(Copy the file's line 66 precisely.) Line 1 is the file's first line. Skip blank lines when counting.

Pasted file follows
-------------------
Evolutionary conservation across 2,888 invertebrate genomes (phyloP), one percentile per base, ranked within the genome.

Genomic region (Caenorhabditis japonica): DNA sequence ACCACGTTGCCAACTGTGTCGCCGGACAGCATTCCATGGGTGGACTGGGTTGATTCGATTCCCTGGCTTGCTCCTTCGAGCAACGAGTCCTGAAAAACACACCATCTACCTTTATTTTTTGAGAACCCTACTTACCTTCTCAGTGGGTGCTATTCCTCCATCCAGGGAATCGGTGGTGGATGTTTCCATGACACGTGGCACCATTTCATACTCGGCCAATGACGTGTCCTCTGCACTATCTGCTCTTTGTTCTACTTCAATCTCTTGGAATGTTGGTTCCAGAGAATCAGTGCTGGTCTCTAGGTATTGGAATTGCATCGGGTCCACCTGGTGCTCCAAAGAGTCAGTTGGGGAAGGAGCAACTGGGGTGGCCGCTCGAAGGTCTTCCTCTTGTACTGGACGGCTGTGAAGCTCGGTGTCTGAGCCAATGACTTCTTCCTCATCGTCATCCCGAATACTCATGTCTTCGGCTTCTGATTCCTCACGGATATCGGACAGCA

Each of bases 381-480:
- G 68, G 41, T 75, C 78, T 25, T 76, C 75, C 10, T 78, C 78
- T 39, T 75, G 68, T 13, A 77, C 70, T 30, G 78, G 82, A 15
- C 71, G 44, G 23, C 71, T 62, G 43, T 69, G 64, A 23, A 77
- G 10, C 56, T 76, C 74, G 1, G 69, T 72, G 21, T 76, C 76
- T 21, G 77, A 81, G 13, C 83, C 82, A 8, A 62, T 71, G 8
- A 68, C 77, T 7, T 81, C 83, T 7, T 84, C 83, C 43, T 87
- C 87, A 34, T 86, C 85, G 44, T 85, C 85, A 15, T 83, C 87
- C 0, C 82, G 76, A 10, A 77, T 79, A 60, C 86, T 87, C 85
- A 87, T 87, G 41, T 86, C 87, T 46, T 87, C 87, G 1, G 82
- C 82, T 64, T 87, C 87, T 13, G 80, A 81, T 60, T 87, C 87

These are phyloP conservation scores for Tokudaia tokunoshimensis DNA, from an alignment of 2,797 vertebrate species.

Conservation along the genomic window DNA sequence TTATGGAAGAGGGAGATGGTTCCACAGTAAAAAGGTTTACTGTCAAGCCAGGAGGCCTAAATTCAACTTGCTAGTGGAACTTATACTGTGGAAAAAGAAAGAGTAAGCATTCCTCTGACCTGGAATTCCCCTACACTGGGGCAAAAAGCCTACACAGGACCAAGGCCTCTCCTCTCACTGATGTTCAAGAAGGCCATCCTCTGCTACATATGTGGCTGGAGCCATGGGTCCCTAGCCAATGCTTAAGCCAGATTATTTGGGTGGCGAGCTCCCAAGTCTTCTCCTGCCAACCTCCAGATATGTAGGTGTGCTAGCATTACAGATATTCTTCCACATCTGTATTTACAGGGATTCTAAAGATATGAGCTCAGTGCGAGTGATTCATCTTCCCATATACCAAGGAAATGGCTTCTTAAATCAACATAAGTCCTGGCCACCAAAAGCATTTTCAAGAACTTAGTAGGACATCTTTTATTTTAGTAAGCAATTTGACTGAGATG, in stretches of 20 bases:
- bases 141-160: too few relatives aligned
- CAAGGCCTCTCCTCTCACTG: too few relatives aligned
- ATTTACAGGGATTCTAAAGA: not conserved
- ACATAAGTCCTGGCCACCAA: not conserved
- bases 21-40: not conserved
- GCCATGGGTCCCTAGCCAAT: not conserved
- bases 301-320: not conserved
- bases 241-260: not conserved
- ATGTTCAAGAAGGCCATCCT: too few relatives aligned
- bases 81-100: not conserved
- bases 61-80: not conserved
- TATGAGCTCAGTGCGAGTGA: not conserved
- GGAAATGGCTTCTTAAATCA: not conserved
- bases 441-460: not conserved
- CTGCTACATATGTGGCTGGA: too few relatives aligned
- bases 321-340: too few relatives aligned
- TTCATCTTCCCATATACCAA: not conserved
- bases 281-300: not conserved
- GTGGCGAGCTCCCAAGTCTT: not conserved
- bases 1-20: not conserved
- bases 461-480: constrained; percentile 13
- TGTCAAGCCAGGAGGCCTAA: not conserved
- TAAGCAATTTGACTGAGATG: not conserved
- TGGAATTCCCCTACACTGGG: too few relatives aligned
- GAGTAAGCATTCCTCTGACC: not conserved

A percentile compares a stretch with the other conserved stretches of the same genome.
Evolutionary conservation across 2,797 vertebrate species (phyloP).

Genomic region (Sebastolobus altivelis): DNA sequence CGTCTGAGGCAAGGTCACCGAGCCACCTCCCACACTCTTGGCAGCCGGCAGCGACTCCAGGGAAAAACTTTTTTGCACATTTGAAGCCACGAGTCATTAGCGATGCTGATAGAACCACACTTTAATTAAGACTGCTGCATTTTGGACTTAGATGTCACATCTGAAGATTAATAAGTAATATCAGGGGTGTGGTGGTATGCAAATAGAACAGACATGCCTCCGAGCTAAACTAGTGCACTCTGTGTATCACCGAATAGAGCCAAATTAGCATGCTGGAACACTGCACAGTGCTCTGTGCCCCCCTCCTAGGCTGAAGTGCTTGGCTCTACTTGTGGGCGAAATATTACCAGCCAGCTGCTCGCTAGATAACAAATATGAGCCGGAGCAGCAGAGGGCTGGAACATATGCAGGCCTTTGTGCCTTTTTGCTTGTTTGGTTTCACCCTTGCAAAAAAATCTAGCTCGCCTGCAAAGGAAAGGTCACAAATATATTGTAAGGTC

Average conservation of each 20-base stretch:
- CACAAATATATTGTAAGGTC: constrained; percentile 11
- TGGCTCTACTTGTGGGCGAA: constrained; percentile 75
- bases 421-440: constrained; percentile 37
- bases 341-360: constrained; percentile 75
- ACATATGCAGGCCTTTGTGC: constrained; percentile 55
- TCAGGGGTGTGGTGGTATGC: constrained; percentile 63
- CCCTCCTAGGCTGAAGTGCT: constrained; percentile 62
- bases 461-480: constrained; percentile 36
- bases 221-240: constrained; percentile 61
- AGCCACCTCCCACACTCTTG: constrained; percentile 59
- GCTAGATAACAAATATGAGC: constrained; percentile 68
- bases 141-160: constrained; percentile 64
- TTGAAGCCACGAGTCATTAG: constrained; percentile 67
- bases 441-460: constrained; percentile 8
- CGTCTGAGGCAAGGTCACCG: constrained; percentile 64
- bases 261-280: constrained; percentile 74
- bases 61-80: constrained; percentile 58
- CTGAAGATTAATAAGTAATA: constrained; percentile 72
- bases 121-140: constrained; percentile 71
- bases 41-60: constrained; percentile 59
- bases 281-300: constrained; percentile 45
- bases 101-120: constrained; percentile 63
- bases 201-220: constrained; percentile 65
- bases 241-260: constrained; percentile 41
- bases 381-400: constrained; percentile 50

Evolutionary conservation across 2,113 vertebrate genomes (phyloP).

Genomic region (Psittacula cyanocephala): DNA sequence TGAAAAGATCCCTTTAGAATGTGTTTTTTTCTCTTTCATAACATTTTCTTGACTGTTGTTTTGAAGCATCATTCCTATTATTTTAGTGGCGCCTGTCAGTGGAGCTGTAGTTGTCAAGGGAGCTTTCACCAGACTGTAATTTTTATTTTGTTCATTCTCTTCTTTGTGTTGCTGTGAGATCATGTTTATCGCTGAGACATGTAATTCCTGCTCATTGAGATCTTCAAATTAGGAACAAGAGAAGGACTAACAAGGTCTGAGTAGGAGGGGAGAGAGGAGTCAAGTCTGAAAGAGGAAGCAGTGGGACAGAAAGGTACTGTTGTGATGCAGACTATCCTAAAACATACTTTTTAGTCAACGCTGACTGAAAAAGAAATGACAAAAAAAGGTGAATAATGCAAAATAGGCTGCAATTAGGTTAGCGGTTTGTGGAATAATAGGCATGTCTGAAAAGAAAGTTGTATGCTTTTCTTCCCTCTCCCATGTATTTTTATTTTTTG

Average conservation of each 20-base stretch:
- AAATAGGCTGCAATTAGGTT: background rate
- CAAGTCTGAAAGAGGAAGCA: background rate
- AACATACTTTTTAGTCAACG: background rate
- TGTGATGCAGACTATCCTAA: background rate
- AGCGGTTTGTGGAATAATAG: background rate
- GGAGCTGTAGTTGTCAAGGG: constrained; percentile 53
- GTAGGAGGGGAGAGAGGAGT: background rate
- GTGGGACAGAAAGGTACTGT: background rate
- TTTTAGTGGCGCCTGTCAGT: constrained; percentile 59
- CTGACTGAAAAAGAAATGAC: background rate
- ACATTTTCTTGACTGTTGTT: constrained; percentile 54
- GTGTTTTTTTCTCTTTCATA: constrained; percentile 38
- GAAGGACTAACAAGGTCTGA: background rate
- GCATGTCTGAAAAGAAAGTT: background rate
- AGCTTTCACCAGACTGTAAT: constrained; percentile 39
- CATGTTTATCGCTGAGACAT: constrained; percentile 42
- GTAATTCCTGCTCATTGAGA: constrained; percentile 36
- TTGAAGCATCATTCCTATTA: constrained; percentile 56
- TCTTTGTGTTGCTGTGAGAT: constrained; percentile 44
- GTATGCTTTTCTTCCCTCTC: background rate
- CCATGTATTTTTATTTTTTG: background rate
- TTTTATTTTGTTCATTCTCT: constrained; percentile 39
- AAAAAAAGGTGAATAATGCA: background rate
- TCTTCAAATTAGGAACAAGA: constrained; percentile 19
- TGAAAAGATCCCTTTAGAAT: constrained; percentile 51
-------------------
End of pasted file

- bases 101-120: constrained; percentile 63